fanfic: +pairing: m/m
fanfic: +pairing: 3+
fanfic: -length: non-serial
fanfic: -length: series
fanfic: -rating: teen&under
fanfic: -rating: mature
fanfic: -crossover
fanfic: char: character a
fanfic: char: character b
fanfic: char: character c
fanfic: char: character d
fanfic: pair: character a/character b
fanfic: pair: character b/character c
fanfic: pair: character d/character e
fanfic: pair: character b/character c/character d
fanfic: rpf: char: actor a
fanfic: rpf: char: actress a
fanfic: rpf: pair: actor a/actress a
fanfic: ›misc: plot bunnies
fanfic: ›misc: beta requests
fanmedia
fanmedia: -fanart-
fanmedia: -fanmix-
fanmedia: -fanvid-
fanmedia: graphics
fanmedia: graphics: banners etc.
fanmedia: graphics: icons
fanmedia: graphics: manip
fanmedia: graphics: moodthemes
fanmedia: graphics: screencaps
fanmedia: graphics: wallpapers
fanmedia: graphics: ›misc
fanmedia: »cast a | char a
fanmedia: »cast b | char b
fanmedia: »cast c | char c
members
members: question/request
members: intro
members: con report
members: ›misc
media
media: video
media: photos/promos/etc.
media: ›misc
› by: ljusername1
› by: ljusername2
› by: ljusername3
› by: ljusername4
› by: ljusername5
› by: ljusername6
› by: ljusername7
› by: ljusername8
› by: ljusername9
› by: ›1-2-time poster

Before implementing a system like this, there are decisions to be made (and so many alternate options for how to do things, more than I can list here, really). I’ll go through the tags in order.

[ cast a, cast b, etc. ]

In my experience, there are two approaches to using a tag like this:

Non-inclusive: using the cast tags to only index information, and no fan-related work. That’s why I added in the fanmedia: »cast a | char a etc. tags, because with the non-inclusive cast tags, someone searching your community for posts only related to this particular cast member may encounter difficulties. Now, for some fandoms, this isn’t an issue—many actresses and actors out there have whole communities dedicated to them. But this isn’t the case for everyone; some actresses and actors only gain recognition through their work on one project, so even if your community isn’t intended to focus on this particular cast member, it could very well be the only resource out there her or him.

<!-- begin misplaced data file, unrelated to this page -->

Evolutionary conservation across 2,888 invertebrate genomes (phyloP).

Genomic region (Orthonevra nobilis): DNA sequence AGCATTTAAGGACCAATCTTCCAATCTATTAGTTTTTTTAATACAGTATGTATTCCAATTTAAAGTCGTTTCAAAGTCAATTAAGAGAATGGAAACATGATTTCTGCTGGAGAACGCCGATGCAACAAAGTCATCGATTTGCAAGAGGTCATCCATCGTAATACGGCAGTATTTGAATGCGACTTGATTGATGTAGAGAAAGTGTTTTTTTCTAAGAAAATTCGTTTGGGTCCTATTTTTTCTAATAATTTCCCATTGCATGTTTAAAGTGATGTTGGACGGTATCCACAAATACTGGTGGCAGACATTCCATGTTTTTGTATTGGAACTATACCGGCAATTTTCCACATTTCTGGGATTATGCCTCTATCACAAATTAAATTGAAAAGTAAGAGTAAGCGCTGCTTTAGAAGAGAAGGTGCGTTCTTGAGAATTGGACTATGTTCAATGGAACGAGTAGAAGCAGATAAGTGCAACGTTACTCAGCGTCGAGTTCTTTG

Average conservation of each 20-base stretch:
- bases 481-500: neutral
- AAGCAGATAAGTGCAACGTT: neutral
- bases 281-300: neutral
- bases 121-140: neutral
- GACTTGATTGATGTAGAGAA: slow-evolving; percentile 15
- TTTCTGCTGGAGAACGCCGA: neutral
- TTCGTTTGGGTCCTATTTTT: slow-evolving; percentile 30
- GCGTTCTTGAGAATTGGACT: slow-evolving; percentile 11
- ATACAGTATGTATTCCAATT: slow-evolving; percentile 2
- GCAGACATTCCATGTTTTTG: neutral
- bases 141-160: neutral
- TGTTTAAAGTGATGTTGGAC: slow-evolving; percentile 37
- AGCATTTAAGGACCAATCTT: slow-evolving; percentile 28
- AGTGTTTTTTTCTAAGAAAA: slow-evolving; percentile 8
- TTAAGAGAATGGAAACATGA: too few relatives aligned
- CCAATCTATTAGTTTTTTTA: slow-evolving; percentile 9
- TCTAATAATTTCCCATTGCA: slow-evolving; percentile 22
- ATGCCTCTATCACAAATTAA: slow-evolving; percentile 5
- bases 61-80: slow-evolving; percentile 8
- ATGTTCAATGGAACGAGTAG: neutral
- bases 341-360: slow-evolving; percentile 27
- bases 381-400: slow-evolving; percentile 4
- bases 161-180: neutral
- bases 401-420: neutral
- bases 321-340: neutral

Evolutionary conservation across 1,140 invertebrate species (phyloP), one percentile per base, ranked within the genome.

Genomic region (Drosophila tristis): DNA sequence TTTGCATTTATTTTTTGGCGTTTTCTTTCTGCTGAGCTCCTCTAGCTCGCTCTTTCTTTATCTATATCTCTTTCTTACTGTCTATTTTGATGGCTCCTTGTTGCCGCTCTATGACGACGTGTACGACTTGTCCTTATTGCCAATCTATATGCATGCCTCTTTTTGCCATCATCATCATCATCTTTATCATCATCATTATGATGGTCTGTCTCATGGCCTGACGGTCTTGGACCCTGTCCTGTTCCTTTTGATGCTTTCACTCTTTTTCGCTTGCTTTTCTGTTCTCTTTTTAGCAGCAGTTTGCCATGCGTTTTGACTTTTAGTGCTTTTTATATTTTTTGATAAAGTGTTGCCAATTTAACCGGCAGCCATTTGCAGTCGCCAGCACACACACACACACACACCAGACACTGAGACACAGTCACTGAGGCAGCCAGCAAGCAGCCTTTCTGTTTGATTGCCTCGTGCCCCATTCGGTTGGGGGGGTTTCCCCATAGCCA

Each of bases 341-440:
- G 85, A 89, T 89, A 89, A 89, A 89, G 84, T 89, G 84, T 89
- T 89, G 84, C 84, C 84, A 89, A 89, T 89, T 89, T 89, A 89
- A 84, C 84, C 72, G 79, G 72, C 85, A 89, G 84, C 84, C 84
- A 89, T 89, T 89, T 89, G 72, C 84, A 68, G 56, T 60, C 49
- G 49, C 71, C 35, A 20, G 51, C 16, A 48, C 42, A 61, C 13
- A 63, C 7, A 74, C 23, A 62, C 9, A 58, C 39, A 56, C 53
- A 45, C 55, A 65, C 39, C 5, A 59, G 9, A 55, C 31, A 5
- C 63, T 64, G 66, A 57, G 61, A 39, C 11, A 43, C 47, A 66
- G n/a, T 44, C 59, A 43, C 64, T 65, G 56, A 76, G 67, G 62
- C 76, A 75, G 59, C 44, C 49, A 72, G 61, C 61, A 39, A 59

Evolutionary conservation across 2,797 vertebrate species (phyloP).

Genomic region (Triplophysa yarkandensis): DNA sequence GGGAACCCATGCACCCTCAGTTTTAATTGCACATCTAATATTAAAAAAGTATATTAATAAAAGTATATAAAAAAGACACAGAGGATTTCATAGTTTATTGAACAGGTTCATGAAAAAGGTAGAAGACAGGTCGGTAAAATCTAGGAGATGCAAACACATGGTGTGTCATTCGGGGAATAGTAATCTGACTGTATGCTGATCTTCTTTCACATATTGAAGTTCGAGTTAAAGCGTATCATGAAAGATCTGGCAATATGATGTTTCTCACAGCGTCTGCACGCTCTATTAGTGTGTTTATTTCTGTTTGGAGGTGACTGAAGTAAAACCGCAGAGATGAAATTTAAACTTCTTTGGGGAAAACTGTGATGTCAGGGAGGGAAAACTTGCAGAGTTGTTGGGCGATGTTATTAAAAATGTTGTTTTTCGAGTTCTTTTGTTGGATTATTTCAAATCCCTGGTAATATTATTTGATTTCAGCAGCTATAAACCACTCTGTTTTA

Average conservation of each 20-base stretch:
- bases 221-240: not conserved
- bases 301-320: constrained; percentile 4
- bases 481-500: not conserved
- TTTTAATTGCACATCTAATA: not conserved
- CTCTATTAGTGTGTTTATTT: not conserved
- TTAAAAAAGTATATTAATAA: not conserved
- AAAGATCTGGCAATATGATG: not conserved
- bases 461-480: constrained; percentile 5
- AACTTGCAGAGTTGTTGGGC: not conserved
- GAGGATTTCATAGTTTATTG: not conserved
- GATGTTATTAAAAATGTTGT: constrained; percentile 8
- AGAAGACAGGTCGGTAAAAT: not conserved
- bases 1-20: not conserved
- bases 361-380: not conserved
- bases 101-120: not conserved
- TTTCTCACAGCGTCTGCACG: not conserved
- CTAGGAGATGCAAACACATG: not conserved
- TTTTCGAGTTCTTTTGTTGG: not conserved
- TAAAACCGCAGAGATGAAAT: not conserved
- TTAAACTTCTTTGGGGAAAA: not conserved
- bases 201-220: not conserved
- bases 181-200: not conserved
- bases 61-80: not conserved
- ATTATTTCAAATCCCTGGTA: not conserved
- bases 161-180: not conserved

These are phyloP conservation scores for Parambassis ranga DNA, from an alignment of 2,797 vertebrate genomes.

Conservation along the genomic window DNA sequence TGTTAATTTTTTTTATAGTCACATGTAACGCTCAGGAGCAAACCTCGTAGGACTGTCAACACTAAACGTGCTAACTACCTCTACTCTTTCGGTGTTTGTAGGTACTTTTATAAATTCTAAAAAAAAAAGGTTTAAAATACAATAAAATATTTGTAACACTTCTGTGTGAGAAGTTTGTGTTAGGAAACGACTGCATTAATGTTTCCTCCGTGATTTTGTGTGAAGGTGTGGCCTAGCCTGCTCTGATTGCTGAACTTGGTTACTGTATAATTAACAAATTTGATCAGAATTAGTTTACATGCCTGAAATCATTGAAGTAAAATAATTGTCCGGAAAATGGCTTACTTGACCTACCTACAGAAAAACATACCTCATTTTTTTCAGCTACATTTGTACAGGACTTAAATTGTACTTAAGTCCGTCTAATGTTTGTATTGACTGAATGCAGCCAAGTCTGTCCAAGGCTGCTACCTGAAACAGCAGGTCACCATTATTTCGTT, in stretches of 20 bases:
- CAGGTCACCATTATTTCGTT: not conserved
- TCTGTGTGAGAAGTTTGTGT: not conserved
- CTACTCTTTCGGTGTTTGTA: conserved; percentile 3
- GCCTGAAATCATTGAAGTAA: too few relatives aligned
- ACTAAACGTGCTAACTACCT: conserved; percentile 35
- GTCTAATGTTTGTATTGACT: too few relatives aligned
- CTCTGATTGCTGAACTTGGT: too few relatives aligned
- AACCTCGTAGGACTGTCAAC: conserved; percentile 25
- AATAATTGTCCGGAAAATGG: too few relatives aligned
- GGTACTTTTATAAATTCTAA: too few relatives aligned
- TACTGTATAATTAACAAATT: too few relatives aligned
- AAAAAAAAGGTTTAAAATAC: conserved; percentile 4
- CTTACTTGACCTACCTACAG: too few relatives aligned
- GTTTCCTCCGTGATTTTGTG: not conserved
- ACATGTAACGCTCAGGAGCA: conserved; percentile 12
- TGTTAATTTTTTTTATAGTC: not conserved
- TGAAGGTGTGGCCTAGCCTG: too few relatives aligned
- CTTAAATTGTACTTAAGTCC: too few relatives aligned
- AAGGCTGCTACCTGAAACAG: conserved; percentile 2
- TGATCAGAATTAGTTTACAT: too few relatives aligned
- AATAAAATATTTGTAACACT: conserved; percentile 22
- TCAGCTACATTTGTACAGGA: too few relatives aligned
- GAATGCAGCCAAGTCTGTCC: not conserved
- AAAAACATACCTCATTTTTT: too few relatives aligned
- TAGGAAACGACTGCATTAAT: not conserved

All inclusive: used for all posts related to this cast member—i.e., all of the above, and including things like icons, picspams, RPF. I haven’t encountered too many communities that use this method, and, to be honest, the idea of it hurts my brain a little. If you did want to go the all-inclusive method, I’d actually also recommend including top tier pairing and characters tags, too, because if you’re focusing on collecting all posts relating to the cast members and characters, that would be the most effective method. But I tend to think this approach works better for a ’ship or pairing-focused communities.

There’s also the option of changing the fanfic: char: character d and fanfic: pair: character a/character b etc. tags to a different format, something like fanwork: char: character a and fanwork: pair: char a/char b. Then those tags would apply to all fanwork, and not just fanfiction—I simply included them under fanfiction above because that’s how I’ve noticed most communities doing things, not necessarily because I think it makes the most sense. I just thought it was most applicable. But if I were browsing tags, I’d actually prefer having fanwork character and pairing tags that would bring up everything for a certain character or pair—fic, fanart, fanmixes, etc. That still can make tagging icon batches a bit sticky, though, because if an icon batch features only the actress, do you still tag for her character? Or if the manip only feature the actors, should one tag for the corresponding character pairing? I’m not sure!